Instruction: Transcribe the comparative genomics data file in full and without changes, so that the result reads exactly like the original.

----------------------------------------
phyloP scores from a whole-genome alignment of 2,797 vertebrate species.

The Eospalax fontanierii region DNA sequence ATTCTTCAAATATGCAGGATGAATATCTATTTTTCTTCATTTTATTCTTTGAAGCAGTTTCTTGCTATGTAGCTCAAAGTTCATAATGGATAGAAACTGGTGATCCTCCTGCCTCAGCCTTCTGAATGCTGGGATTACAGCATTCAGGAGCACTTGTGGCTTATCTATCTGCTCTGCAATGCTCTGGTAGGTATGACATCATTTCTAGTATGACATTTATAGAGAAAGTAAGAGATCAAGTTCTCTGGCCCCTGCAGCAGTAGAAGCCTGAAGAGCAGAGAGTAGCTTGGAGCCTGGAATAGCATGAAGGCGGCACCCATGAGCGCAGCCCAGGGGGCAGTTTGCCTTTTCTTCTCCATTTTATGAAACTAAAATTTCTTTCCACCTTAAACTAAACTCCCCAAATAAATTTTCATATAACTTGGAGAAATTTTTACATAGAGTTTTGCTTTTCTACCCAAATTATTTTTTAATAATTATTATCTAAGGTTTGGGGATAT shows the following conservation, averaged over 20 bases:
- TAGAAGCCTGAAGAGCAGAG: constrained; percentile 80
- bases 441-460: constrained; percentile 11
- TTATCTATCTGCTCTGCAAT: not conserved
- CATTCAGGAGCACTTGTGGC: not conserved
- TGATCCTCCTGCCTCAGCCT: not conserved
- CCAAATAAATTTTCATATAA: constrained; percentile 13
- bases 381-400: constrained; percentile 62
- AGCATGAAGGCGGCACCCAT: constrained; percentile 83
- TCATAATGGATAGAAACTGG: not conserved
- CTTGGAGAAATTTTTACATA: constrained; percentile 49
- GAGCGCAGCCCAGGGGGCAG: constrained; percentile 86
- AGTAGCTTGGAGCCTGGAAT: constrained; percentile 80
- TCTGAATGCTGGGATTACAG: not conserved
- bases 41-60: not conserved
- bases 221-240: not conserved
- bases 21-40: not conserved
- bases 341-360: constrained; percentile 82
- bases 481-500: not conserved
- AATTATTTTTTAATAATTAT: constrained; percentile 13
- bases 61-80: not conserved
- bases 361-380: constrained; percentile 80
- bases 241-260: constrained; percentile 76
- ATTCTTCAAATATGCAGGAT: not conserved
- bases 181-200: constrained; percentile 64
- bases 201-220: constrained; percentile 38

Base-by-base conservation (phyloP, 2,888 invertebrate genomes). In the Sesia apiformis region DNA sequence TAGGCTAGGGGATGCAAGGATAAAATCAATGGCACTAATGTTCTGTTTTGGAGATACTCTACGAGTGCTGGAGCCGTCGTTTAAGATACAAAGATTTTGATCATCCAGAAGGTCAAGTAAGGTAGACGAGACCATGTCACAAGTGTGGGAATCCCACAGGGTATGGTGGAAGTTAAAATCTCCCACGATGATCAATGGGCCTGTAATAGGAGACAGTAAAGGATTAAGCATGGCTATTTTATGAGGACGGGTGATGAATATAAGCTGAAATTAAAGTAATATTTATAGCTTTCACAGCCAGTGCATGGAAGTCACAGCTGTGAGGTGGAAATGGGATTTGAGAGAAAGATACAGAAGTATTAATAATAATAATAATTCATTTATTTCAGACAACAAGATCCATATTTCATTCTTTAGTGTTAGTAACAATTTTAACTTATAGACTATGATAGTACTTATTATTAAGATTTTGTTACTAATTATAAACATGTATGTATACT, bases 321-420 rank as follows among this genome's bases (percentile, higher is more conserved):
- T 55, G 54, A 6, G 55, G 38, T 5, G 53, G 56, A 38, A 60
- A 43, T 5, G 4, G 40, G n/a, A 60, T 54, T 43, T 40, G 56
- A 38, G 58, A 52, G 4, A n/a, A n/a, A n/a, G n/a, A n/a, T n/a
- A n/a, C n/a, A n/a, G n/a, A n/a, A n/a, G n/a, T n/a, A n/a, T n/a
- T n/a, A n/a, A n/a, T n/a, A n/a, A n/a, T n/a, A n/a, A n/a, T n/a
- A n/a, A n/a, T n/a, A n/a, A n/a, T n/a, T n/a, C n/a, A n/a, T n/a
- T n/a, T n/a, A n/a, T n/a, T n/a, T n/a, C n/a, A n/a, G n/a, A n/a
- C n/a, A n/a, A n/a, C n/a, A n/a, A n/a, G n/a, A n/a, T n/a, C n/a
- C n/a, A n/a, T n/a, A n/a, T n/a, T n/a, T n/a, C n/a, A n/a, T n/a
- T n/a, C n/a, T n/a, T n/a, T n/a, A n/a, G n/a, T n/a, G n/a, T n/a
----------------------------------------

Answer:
phyloP scores from a whole-genome alignment of 2,797 vertebrate species.

The Eospalax fontanierii region DNA sequence ATTCTTCAAATATGCAGGATGAATATCTATTTTTCTTCATTTTATTCTTTGAAGCAGTTTCTTGCTATGTAGCTCAAAGTTCATAATGGATAGAAACTGGTGATCCTCCTGCCTCAGCCTTCTGAATGCTGGGATTACAGCATTCAGGAGCACTTGTGGCTTATCTATCTGCTCTGCAATGCTCTGGTAGGTATGACATCATTTCTAGTATGACATTTATAGAGAAAGTAAGAGATCAAGTTCTCTGGCCCCTGCAGCAGTAGAAGCCTGAAGAGCAGAGAGTAGCTTGGAGCCTGGAATAGCATGAAGGCGGCACCCATGAGCGCAGCCCAGGGGGCAGTTTGCCTTTTCTTCTCCATTTTATGAAACTAAAATTTCTTTCCACCTTAAACTAAACTCCCCAAATAAATTTTCATATAACTTGGAGAAATTTTTACATAGAGTTTTGCTTTTCTACCCAAATTATTTTTTAATAATTATTATCTAAGGTTTGGGGATAT shows the following conservation, averaged over 20 bases:
- TAGAAGCCTGAAGAGCAGAG: constrained; percentile 80
- bases 441-460: constrained; percentile 11
- TTATCTATCTGCTCTGCAAT: not conserved
- CATTCAGGAGCACTTGTGGC: not conserved
- TGATCCTCCTGCCTCAGCCT: not conserved
- CCAAATAAATTTTCATATAA: constrained; percentile 13
- bases 381-400: constrained; percentile 62
- AGCATGAAGGCGGCACCCAT: constrained; percentile 83
- TCATAATGGATAGAAACTGG: not conserved
- CTTGGAGAAATTTTTACATA: constrained; percentile 49
- GAGCGCAGCCCAGGGGGCAG: constrained; percentile 86
- AGTAGCTTGGAGCCTGGAAT: constrained; percentile 80
- TCTGAATGCTGGGATTACAG: not conserved
- bases 41-60: not conserved
- bases 221-240: not conserved
- bases 21-40: not conserved
- bases 341-360: constrained; percentile 82
- bases 481-500: not conserved
- AATTATTTTTTAATAATTAT: constrained; percentile 13
- bases 61-80: not conserved
- bases 361-380: constrained; percentile 80
- bases 241-260: constrained; percentile 76
- ATTCTTCAAATATGCAGGAT: not conserved
- bases 181-200: constrained; percentile 64
- bases 201-220: constrained; percentile 38

Base-by-base conservation (phyloP, 2,888 invertebrate genomes). In the Sesia apiformis region DNA sequence TAGGCTAGGGGATGCAAGGATAAAATCAATGGCACTAATGTTCTGTTTTGGAGATACTCTACGAGTGCTGGAGCCGTCGTTTAAGATACAAAGATTTTGATCATCCAGAAGGTCAAGTAAGGTAGACGAGACCATGTCACAAGTGTGGGAATCCCACAGGGTATGGTGGAAGTTAAAATCTCCCACGATGATCAATGGGCCTGTAATAGGAGACAGTAAAGGATTAAGCATGGCTATTTTATGAGGACGGGTGATGAATATAAGCTGAAATTAAAGTAATATTTATAGCTTTCACAGCCAGTGCATGGAAGTCACAGCTGTGAGGTGGAAATGGGATTTGAGAGAAAGATACAGAAGTATTAATAATAATAATAATTCATTTATTTCAGACAACAAGATCCATATTTCATTCTTTAGTGTTAGTAACAATTTTAACTTATAGACTATGATAGTACTTATTATTAAGATTTTGTTACTAATTATAAACATGTATGTATACT, bases 321-420 rank as follows among this genome's bases (percentile, higher is more conserved):
- T 55, G 54, A 6, G 55, G 38, T 5, G 53, G 56, A 38, A 60
- A 43, T 5, G 4, G 40, G n/a, A 60, T 54, T 43, T 40, G 56
- A 38, G 58, A 52, G 4, A n/a, A n/a, A n/a, G n/a, A n/a, T n/a
- A n/a, C n/a, A n/a, G n/a, A n/a, A n/a, G n/a, T n/a, A n/a, T n/a
- T n/a, A n/a, A n/a, T n/a, A n/a, A n/a, T n/a, A n/a, A n/a, T n/a
- A n/a, A n/a, T n/a, A n/a, A n/a, T n/a, T n/a, C n/a, A n/a, T n/a
- T n/a, T n/a, A n/a, T n/a, T n/a, T n/a, C n/a, A n/a, G n/a, A n/a
- C n/a, A n/a, A n/a, C n/a, A n/a, A n/a, G n/a, A n/a, T n/a, C n/a
- C n/a, A n/a, T n/a, A n/a, T n/a, T n/a, T n/a, C n/a, A n/a, T n/a
- T n/a, C n/a, T n/a, T n/a, T n/a, A n/a, G n/a, T n/a, G n/a, T n/a